‘Bodkin’ Review: Netflix Crime Series Is Deathly Dull

This new take on the true-crime genre fails to impress in every way.

(L to R) Will Forte, Siobhán Cullen, and Robyn Cara in Bodkin. ENDA BOWE/NETFLIX

Per Netflix, Bodkin is a blend of mystery, comedy, and drama, not a true crime series but a knowing wink at the genre (one tagline even reads “Based on a true story—overheard in a pub”). The series presents itself as a gritty but gripping thriller that simultaneously packs plenty of chuckles for true crime lovers and haters alike. If only.

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Rather than innovative or interesting, Bodkin is deathly dull and dour. The show starts with intrepid reporter Dove Maloney (Siobhán Cullen) discovering that the key source in a major, institution-shattering story she’s been working on has killed himself. The who, what, where, and why of it all is kept vague until the end of the series, but all that matters is that somewhere along the way, Dove committed a journalistic faux pas and is under investigation by the UK government. So, in an effort to keep things calm and quiet, her editor sends her off to Bodkin, Ireland, where their outlet is working with renowned podcaster Gilbert Power (Will Forte) to produce a new true-crime hit about the town. Some years ago, on the night of Bodkin’s Samhain festival, three people went missing, and though one turned up a few days later, the other two were never seen again. As Dove, Gilbert, and research assistant Emmy (Robyn Cara) dig deeper into the mystery, they discover several deeper conspiracies that implicate some of the community’s pillars.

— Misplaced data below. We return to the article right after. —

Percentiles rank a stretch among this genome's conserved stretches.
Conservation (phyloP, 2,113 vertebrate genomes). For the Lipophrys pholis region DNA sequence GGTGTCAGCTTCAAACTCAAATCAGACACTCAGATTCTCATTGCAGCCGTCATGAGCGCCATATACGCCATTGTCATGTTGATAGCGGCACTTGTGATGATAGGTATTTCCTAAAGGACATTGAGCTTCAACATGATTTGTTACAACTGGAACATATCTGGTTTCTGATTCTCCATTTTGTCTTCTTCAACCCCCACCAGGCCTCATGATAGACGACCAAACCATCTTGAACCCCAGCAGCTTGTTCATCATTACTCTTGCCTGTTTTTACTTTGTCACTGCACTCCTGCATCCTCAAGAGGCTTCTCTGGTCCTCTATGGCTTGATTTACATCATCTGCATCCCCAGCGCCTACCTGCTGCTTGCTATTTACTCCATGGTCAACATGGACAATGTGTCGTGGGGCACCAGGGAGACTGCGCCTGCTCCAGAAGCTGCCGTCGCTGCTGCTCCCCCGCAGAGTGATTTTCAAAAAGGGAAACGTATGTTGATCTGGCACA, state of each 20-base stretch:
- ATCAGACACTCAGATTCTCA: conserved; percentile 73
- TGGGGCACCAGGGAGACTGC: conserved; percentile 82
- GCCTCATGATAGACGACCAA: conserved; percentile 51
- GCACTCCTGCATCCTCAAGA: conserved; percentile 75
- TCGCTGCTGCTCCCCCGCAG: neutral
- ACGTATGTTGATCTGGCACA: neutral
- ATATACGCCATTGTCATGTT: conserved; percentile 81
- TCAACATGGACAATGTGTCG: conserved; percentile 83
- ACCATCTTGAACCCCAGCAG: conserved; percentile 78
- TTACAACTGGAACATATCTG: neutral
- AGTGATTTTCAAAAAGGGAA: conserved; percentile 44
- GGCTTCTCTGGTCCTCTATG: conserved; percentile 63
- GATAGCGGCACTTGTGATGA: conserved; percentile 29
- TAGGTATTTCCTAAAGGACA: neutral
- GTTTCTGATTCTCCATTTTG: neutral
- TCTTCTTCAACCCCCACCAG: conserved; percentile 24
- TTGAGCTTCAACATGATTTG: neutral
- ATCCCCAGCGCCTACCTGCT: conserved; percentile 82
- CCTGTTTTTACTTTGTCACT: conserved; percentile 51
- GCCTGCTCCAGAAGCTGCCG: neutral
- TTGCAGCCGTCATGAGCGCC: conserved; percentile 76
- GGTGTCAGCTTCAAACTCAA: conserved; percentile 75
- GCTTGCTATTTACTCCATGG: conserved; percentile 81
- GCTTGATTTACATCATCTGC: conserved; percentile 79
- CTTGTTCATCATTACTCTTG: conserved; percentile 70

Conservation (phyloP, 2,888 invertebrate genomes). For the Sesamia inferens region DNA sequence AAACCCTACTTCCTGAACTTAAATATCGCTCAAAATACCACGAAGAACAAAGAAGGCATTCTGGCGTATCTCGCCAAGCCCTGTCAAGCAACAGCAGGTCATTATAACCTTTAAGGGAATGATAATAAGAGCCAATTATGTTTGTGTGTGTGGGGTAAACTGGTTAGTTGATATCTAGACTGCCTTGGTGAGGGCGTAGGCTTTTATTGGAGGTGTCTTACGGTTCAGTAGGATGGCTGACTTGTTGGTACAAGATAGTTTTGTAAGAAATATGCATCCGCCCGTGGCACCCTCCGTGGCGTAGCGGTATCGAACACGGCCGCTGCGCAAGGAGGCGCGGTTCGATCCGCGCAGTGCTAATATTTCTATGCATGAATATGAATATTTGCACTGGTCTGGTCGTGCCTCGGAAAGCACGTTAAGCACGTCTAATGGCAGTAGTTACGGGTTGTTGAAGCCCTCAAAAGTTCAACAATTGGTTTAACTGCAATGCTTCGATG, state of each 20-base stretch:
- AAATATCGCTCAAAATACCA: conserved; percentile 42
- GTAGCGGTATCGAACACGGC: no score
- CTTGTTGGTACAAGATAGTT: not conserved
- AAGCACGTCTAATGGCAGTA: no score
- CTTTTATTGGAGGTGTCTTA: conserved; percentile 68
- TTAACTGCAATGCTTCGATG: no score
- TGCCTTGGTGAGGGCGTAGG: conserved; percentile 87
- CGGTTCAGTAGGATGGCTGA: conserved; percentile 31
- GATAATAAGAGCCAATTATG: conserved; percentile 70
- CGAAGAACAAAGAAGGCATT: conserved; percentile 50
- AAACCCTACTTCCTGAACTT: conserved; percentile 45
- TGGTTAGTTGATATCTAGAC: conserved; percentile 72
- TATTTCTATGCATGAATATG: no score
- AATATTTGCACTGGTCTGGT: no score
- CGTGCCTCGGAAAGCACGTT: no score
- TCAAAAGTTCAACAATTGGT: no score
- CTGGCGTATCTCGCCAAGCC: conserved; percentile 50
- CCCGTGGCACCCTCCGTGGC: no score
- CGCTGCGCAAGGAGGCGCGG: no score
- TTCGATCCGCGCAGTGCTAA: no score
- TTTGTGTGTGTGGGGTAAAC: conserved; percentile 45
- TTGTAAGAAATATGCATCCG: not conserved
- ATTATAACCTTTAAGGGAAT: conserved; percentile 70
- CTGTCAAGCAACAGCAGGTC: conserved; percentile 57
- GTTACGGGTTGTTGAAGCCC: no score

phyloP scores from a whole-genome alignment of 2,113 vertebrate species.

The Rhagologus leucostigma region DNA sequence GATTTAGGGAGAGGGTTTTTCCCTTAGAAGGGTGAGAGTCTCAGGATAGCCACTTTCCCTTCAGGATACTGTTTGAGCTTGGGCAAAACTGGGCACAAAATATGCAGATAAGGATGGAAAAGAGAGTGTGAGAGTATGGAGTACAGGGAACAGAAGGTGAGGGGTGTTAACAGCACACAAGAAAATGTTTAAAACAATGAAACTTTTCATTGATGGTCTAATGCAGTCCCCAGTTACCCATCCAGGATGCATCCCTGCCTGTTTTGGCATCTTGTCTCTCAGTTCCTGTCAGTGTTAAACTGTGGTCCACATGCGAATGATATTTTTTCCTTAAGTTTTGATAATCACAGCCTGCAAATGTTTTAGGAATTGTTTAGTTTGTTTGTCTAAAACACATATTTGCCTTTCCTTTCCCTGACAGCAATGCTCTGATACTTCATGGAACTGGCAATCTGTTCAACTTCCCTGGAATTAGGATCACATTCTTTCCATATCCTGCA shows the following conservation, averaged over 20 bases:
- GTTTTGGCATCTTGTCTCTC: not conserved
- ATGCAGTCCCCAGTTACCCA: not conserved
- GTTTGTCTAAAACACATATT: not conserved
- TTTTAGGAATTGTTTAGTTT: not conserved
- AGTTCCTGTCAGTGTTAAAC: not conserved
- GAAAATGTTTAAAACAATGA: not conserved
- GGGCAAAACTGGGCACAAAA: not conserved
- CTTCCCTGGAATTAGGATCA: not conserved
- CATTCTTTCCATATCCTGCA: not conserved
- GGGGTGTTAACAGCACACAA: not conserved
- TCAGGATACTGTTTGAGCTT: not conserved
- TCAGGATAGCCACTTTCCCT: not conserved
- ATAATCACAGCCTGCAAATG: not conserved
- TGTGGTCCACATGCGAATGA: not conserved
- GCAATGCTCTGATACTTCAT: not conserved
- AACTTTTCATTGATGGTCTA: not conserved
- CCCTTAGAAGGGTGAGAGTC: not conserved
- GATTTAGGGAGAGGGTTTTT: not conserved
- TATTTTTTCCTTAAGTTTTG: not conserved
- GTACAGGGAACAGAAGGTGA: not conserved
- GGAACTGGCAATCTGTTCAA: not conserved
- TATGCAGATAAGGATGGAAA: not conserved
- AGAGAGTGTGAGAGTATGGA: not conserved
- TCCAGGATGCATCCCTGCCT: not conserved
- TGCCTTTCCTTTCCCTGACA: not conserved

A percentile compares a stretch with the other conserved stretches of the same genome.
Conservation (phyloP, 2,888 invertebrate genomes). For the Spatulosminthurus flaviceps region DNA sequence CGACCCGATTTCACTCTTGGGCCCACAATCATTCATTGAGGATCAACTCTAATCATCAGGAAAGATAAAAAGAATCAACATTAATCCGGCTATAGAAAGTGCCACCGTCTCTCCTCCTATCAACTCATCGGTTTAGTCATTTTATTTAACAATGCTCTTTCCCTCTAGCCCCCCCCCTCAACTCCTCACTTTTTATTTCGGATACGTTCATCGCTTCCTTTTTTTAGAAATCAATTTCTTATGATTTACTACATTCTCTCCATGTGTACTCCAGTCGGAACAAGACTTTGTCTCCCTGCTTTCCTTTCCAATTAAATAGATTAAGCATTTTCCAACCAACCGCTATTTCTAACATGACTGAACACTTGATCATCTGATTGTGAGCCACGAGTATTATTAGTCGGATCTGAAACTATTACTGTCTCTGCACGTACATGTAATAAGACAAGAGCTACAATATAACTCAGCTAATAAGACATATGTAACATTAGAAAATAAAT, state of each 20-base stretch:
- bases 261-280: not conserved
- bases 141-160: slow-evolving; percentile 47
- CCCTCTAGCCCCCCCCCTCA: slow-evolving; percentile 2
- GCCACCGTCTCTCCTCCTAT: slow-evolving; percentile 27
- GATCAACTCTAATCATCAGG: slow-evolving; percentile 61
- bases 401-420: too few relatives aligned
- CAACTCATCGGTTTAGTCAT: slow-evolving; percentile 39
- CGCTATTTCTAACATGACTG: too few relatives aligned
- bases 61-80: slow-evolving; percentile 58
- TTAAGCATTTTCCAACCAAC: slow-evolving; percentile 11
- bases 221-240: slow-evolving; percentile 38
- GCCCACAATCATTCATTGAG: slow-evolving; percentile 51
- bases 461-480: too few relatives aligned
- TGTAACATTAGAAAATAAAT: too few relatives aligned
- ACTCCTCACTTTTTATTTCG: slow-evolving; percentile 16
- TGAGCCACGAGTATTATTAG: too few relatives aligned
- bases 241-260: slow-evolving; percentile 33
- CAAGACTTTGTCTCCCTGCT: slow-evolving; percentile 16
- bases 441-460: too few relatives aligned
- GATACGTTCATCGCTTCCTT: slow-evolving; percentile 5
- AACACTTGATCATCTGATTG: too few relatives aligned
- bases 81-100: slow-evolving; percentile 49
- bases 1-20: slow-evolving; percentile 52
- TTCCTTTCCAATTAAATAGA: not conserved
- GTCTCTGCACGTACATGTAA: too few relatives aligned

Siobhán Cullen in Bodkin. ENDA BOWE/NETFLIX

This plodding plot makes for a story that falls apart under any sort of scrutiny, with the show’s twists and supposed surprises only serving to make things more complicated. Gilbert’s occasional references to how stories need a red herring don’t work to support just how many fish Bodkin reels in. What mystery the podcasting crew is trying to solve and create a narrative for changes minute by minute, and while that is a bit by design (Dove spends the series determined to turn this story into an actual journalistic endeavor, since she calls true crime “necrophilia”), it makes the show messy. Almost every new development feels contrived, from Bodkin’s secret smuggling ring to the true identity of those who went missing. It’s the kind of series where plenty could conceivably be considered a spoiler, but so little actually registers as relevant that it’s hard to explain even the story’s most important plot points.

Further weighing down the show are its gloomy and excessively serious characters. Dove is downright mean until a serendipitous heel turn in the final episode, and her severity is tough to watch at times. She’s a fairly cruel character, but her intensity is largely one note, her harshness far from compelling. The comparably peppy Gilbert seems like a thankfully light-hearted foil for her, but it’s not long before money troubles and a rocky marriage make him just as dreary. When his wife comes to Ireland just to serve him divorce papers, there’s a good chance you’ll groan louder than Gilbert.

This serious streak really dampens any of the series’ attempts at comedy, which are unfortunately few and far between. The premise and the presence of SNL alum Forte may make you think that Bodkin is an Emerald Isle edition of Only Murders in the Building, but it lacks all of that show’s wit and warmth. The first few episodes have some funny observations that play on the recent romanticization of all things Irish, but it’s not a point of view that the series really sees through. Bodkin’s Ireland is full of unnecessary inversions, with new age nuns, crude hippies, and Troubles-era gangsters working in small town shops—it’s like the people behind the series thought that such contrast alone was cutting commentary.

That is all to say that Bodkin is a major misfire, and it’s certainly not worth your time. Though it purports to be a smart take on true crime, the series doesn’t inspire much confidence or conversation.

All seven episodes of Bodkin are streaming now on Netflix. 

‘Bodkin’ Review: Netflix Crime Series Is Deathly Dull